In Hard Times, the Northern mill-town of Coketown is dominated by the figure of Mr Thomas Gradgrind, school headmaster and model of Utilitarian success. Feeding both his pupils and family with facts, he bans fancy and wonder from any young minds. As a consequence his obedient daughter Louisa marries the loveless businessman and ‘bully of humanity’ Mr Bounderby, and his son Tom rebels to become embroiled in gambling and robbery. And, as their fortunes cross with those of free-spirited circus girl Sissy Jupe and victimized weaver Stephen Blackpool, Gradgrind is eventually forced to recognize the value of the human heart in an age of materialism and machinery.
This edition of Hard Times is based on the text of the first volume publication of 1854. Kate Flint’s introduction sheds light on the frequently overlooked character interplay in Dickens’s great critique of Victorian industrial society.
Abstract: This paper analyses the hegemony of the growth paradigm through the example of its naturalisation in capitalist production and consumption relations. Applying a combination of theoretical elements from the Marxian tradition, the Regulation approach and Bourdieusian sociology, emphasis is placed on how the growth imperative is reflected in people’s minds and bodies. It becomes hegemonic because it appears to be the natural way of steering economy and society. As a result, all people – including working people – benefit from the continuation of growth. To overcome the growth paradigm, activists would need to build on a crisis of the ‘objective’ structures of economy and society.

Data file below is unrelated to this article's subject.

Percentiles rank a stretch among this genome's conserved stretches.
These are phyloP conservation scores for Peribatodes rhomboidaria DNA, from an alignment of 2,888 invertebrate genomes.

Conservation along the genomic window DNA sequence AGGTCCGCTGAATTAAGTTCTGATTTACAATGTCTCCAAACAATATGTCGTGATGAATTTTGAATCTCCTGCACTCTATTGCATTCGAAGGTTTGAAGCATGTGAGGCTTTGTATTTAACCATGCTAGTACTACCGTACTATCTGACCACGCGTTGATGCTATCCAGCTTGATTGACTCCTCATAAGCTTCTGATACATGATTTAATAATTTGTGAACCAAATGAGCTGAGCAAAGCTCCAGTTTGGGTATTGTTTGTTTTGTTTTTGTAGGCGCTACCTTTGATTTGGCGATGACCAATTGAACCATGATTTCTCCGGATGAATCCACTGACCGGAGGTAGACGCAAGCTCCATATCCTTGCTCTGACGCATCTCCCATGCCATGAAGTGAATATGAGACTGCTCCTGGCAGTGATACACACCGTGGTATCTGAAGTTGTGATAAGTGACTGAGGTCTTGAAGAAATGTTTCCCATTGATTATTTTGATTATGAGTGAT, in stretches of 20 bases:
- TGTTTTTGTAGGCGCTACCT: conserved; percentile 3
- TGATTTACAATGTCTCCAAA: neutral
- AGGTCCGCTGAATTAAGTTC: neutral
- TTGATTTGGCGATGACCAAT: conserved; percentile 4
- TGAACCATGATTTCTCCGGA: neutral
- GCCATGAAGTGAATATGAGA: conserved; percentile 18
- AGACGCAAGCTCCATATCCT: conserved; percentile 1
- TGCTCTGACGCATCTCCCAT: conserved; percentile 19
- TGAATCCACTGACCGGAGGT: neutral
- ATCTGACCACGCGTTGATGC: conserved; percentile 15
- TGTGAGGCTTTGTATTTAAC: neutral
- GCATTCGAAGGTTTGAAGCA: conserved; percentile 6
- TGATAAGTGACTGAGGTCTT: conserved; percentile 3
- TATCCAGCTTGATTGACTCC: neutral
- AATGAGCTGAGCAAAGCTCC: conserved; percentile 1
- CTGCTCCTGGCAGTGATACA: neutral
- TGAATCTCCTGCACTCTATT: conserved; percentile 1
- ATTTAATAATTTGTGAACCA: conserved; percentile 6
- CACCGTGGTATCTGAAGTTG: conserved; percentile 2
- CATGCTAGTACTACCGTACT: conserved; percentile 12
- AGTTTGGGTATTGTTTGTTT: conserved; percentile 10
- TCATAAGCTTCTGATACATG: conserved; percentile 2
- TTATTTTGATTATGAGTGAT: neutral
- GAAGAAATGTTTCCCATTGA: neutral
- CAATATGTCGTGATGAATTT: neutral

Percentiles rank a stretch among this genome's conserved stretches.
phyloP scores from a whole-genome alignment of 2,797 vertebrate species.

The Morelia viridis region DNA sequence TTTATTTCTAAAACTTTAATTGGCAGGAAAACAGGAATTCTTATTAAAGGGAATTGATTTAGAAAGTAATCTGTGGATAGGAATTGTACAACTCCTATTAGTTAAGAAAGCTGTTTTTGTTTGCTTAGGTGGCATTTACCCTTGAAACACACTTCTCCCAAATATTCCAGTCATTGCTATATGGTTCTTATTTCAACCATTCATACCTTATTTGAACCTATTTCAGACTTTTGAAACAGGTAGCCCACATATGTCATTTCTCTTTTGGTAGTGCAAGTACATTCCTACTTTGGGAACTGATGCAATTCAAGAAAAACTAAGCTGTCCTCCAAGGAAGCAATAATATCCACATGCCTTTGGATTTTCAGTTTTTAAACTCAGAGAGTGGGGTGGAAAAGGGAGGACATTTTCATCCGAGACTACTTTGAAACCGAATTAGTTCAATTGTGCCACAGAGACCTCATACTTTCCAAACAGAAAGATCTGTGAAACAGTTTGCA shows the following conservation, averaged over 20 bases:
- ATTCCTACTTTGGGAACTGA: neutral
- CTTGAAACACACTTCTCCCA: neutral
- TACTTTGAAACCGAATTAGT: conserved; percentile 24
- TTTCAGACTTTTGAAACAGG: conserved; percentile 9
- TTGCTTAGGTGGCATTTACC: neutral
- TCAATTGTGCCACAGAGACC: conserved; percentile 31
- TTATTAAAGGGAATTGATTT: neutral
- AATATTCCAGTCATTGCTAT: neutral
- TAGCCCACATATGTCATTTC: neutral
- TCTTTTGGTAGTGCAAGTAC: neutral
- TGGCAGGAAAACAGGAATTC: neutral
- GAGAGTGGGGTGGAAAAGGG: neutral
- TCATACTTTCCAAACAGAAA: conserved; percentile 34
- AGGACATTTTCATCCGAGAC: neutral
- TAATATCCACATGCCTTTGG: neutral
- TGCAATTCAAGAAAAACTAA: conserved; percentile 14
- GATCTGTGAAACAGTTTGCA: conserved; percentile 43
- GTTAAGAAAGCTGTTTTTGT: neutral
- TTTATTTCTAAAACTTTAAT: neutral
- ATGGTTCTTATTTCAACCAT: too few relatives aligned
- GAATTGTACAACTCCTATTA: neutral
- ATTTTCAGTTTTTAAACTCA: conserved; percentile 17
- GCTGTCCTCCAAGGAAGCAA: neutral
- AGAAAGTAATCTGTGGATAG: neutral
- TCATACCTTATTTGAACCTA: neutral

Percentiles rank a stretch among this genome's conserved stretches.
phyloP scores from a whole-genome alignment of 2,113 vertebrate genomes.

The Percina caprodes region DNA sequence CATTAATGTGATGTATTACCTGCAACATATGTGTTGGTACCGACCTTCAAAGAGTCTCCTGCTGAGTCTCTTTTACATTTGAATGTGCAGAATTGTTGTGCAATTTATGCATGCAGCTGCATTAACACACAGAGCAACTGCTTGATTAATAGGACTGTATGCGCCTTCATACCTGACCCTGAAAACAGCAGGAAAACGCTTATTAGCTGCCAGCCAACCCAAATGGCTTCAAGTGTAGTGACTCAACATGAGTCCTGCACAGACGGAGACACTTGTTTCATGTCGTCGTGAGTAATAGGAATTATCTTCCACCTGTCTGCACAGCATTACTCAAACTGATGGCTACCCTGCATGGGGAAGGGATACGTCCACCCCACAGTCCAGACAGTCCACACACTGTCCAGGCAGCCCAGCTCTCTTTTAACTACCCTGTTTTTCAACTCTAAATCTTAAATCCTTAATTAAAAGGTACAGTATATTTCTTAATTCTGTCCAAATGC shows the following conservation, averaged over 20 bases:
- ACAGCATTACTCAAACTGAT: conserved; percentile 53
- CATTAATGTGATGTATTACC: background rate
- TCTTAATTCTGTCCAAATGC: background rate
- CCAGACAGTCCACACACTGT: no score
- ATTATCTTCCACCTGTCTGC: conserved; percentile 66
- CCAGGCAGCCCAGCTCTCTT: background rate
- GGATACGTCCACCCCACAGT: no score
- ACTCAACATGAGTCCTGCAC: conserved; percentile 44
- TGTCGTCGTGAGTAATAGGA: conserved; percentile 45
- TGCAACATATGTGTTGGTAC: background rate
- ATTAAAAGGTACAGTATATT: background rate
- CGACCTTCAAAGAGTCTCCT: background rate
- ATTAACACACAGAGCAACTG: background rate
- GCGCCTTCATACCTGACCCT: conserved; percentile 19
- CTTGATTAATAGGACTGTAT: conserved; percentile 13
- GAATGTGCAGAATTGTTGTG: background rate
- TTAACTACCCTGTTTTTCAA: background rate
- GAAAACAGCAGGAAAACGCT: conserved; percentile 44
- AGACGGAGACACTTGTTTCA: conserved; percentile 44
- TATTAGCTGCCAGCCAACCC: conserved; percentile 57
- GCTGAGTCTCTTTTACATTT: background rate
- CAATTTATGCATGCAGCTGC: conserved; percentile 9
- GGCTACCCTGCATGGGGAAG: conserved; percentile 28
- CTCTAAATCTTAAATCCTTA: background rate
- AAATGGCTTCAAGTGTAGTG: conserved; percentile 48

• Entanglement of socio-ecological systems is described from a historical perspective.
• Entanglement of traditional growth economics, the sanctity of the sovereign individual and complexity is analysed.
• We present five cherished norms and dimensions of progressive modernity and how limiting growth economic may change them.
Beim Umbau unserer Gesellschaft in Richtung eines nachhaltigen Lebens kommt der transformativen Bildung eine Schlüsselrolle zu. Im Buch werden dazu folgende Fragen untersucht: Was genau kann Globales Lernen für soziale Transformationsprozessen leisten und was nicht? Welche Faktoren bestimmen die Schritte vom Wissen zum Handeln? Und wie verhält sich das Veränderungsinteresse der Bildungsakteure zur Freiheit der Lernenden und zur prinzipiellen Offenheit von Bildungsprozessen?